Alternate route uses U.S. Highway 95
BOISE – The Idaho Transportation Department has issued the first two permits for modified megaloads of oil field equipment to travel up U.S. Highway 95 to Coeur d’Alene, then turn onto Interstate 90 to Montana.
The two loads could start moving as soon as June 27, destined for the Alberta oil sands in Canada. They’re among 33 giant loads of oil equipment that have been stalled in Lewiston for months, awaiting permits to travel on scenic, twisting U.S. Highway 12 to Montana. Imperial Oil/ExxonMobil has been cutting those loads in half, reducing their height but not their length or width, to allow them to travel on the interstate.
“Based on review by the department’s traffic and bridge engineers, we believe the modules can be moved safely (with) minimal impact on traffic and emergency services,” said Alan Frew, Division of Motor Vehicles administrator for the ITD.
Pius Rolheiser, spokesman for Imperial Oil/ExxonMobil in Canada, said, “We’re obviously pleased and encouraged. There are still a number of specific decisions that need to be made about timing.”
He added, “Obviously, we’re awaiting decisions on the contested case hearing in Idaho as well as a preliminary injunction hearing in Montana, both of which we expect between now and the end of June.”
Rolheiser said the original route – taking the big loads across Highway 12 from Lewiston to Montana – “remains our preferred option. However, if we experience extended permitting delays for that route, our intent would be to move modules as we are able to move them on our alternate route, which includes U.S. 95 through Moscow and up to Coeur d’Alene and then I-90.”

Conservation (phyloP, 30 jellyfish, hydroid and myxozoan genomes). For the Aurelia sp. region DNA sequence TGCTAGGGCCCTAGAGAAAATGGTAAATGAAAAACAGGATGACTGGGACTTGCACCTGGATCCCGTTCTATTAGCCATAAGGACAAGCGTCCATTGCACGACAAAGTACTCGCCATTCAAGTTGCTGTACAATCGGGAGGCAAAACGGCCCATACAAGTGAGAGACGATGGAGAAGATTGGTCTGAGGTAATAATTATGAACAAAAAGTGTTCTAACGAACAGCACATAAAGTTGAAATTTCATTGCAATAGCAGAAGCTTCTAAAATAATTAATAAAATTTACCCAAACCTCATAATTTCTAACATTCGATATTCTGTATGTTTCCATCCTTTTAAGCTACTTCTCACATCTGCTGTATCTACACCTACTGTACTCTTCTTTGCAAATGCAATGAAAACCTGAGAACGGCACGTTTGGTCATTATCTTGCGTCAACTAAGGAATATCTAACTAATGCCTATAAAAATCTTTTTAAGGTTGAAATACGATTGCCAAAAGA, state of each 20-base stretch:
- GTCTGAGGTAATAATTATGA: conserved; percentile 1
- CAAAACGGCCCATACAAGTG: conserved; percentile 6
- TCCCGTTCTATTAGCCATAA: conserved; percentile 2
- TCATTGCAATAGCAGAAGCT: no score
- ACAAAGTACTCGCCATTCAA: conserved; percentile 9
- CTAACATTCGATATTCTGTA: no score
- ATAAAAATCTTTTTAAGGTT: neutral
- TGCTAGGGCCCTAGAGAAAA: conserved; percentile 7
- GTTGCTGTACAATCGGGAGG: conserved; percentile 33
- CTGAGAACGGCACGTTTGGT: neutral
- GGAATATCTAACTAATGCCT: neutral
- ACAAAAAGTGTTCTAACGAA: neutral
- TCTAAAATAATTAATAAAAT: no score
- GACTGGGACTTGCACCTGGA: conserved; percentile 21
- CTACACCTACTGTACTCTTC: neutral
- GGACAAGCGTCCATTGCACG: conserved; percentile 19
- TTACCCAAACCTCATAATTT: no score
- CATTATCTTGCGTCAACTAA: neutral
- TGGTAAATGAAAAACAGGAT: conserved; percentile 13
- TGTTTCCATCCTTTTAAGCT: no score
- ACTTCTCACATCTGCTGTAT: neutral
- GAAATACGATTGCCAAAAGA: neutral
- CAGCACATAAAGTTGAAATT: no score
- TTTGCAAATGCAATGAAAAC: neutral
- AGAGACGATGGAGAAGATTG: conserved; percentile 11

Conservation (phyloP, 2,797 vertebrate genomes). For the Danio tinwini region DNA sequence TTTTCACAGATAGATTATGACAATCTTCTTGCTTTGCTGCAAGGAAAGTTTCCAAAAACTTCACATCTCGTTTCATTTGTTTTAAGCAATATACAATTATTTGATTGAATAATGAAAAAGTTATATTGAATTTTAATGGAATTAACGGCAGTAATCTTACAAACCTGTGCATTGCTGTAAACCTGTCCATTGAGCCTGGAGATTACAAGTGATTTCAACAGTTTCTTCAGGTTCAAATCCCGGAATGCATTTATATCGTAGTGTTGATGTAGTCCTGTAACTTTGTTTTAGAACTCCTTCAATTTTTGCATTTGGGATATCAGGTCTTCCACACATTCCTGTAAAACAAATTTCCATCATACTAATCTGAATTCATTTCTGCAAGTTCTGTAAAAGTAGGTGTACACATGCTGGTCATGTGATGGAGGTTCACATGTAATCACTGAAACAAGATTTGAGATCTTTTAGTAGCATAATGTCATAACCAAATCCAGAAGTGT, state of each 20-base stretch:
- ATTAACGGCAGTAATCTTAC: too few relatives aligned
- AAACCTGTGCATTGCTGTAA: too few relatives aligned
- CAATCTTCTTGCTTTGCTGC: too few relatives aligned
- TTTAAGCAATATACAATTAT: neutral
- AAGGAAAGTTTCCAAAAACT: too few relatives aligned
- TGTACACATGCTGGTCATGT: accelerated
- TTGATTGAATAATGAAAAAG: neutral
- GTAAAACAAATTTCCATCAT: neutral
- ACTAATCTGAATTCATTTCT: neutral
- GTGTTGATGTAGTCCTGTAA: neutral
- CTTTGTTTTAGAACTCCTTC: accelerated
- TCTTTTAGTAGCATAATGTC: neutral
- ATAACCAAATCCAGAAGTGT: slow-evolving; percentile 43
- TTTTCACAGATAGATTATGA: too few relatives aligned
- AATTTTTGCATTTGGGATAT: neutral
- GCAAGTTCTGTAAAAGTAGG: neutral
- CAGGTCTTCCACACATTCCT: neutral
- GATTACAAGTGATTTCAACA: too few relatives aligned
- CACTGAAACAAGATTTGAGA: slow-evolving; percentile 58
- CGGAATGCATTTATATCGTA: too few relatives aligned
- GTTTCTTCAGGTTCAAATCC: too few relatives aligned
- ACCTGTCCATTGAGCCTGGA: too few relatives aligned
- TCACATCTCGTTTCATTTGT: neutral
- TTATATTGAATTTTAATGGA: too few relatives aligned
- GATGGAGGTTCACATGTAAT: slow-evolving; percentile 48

He said the company hasn’t applied for permits for the Montana portion of the alternative route; it was awaiting the Idaho permit decision first. The possible injunction now pending in Montana wouldn’t affect interstate routes; I-90 in Montana leads directly to I-15, which goes up to Canada.
The first two reduced-size loads include one weighing 410,300 pounds that’s 23.2 feet wide, 208 feet long and 13.6 feet high, including the truck and trailer. The second shipment is narrower, at 14 feet wide. The first will travel only at night because it will take up two traffic lanes, but the second will be permitted to travel during the day, ITD officials said.
Initially, only one of the giant loads will be allowed on the road at a time, but ITD officials said in a news release, “In the future, more than one load might be allowed on the highway at one time, depending on how well the first shipment proceeds.”
For the extra-wide loads – like the first one – that travel only at night, traffic plans call for three nights of travel to go from the Port of Lewiston to the Montana border on I-90.
sponsored Jargon is confusing, by definition. And the financial world has its own set of cryptic words.